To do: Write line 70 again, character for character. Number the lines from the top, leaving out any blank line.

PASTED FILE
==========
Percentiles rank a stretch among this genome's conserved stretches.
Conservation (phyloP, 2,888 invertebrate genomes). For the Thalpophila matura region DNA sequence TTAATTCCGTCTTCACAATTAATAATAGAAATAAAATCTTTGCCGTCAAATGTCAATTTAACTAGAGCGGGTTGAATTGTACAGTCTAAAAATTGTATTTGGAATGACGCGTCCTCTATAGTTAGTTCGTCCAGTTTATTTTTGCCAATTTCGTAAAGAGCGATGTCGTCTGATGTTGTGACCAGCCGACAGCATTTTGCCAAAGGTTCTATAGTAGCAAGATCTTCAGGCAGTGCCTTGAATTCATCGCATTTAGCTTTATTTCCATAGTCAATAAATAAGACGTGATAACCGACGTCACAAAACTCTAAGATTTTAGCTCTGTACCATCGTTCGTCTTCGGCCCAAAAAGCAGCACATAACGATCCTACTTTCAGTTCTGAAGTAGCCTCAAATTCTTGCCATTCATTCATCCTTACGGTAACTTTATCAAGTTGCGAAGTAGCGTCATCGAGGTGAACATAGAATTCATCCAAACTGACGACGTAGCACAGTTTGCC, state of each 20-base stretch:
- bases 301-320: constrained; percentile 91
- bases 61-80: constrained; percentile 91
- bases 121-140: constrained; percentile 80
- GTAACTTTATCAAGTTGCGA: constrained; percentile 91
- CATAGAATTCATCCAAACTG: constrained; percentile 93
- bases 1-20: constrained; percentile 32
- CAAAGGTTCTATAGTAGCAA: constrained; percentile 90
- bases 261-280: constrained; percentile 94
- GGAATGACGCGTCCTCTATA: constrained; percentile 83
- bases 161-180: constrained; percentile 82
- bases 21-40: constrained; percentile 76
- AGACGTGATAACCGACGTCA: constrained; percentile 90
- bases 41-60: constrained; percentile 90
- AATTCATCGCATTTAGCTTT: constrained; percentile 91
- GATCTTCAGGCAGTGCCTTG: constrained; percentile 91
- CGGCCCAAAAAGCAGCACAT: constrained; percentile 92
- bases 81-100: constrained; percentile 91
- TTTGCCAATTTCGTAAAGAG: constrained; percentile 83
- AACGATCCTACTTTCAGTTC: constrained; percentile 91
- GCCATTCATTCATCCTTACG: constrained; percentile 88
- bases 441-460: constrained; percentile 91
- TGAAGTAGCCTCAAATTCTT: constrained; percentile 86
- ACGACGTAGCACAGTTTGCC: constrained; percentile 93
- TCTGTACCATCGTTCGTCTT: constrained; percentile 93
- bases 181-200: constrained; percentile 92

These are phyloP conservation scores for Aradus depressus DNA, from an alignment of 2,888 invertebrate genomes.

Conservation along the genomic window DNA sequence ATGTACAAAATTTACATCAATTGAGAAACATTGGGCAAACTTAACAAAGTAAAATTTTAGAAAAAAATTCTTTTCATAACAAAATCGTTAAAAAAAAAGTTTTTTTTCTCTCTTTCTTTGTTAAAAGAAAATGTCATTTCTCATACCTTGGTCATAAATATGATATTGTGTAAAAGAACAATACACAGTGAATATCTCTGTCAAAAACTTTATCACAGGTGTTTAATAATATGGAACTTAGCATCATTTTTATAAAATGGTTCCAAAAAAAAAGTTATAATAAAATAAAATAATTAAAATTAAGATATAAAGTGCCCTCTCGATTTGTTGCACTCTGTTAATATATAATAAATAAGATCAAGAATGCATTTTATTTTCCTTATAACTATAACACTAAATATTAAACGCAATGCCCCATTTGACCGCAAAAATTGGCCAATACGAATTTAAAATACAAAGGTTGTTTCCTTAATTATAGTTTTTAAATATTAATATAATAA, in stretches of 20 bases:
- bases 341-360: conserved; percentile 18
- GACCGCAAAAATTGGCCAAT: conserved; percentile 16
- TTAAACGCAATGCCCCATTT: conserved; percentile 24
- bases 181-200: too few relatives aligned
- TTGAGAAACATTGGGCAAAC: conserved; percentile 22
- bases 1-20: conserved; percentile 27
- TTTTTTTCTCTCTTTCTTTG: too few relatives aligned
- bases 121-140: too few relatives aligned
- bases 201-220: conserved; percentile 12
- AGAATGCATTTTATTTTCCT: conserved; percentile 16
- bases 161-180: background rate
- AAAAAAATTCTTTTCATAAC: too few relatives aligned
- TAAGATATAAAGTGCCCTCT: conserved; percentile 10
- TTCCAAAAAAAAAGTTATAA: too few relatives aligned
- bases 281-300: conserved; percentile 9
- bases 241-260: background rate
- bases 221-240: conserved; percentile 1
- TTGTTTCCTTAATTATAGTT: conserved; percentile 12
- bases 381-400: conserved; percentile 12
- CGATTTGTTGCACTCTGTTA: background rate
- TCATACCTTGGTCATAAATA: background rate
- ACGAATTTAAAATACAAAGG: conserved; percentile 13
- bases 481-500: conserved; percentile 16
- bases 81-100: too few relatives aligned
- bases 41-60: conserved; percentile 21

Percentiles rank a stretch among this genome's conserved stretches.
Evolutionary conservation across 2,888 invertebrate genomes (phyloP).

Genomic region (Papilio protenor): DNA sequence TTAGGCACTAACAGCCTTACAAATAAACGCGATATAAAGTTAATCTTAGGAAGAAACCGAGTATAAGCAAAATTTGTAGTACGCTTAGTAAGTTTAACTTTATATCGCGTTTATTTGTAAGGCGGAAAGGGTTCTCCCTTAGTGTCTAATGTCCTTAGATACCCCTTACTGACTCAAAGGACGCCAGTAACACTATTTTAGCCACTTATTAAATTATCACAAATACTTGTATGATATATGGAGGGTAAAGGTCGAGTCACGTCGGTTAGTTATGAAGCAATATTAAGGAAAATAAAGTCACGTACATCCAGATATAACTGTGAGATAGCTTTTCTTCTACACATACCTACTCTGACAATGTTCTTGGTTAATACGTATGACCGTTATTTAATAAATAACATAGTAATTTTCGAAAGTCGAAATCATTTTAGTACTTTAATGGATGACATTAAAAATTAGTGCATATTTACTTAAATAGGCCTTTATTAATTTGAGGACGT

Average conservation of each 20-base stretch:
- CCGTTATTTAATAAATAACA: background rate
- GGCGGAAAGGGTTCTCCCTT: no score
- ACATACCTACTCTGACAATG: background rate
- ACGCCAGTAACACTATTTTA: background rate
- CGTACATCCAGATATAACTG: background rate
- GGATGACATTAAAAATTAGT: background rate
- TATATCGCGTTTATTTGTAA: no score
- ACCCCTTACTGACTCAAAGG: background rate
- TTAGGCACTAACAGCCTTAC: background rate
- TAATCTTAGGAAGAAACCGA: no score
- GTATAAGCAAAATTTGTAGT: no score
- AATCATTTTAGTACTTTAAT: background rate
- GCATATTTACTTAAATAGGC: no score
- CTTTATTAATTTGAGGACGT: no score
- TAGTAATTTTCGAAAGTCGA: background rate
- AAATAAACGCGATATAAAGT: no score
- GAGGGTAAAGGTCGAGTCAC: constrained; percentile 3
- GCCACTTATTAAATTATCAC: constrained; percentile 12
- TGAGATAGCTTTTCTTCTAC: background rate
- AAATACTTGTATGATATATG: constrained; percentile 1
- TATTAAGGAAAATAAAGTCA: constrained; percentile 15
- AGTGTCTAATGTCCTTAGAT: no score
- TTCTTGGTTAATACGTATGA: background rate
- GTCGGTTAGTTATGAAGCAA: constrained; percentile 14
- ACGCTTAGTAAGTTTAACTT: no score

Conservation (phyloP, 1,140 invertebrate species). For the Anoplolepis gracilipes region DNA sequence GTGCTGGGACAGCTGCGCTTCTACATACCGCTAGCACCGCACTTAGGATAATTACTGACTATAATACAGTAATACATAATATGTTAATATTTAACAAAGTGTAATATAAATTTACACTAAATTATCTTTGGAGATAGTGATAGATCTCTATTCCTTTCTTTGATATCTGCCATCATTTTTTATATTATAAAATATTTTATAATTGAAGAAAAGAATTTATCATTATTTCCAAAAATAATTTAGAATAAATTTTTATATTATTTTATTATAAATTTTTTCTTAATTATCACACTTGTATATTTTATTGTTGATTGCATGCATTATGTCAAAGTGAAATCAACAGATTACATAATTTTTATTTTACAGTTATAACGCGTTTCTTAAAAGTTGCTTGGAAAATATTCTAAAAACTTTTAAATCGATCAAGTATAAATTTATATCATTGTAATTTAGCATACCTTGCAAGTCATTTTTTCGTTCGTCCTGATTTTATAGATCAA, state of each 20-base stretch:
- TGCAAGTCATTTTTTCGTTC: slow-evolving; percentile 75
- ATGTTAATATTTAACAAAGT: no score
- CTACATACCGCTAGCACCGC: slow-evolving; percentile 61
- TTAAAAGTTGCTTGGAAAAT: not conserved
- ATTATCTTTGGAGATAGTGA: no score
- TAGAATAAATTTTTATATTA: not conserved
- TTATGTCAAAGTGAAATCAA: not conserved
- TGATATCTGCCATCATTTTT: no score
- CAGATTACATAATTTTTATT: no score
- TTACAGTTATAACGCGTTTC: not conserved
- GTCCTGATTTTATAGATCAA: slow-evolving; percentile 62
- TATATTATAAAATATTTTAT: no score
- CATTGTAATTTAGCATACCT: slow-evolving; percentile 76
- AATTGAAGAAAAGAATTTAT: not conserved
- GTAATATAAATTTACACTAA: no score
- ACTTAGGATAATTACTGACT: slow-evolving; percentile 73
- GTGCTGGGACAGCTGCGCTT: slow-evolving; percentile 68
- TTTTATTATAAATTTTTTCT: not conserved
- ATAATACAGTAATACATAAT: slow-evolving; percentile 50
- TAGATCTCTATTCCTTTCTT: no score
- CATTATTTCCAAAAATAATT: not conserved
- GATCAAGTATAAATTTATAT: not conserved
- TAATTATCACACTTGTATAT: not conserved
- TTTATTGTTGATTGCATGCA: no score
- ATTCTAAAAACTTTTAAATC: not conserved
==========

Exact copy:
- AATCATTTTAGTACTTTAAT: background rate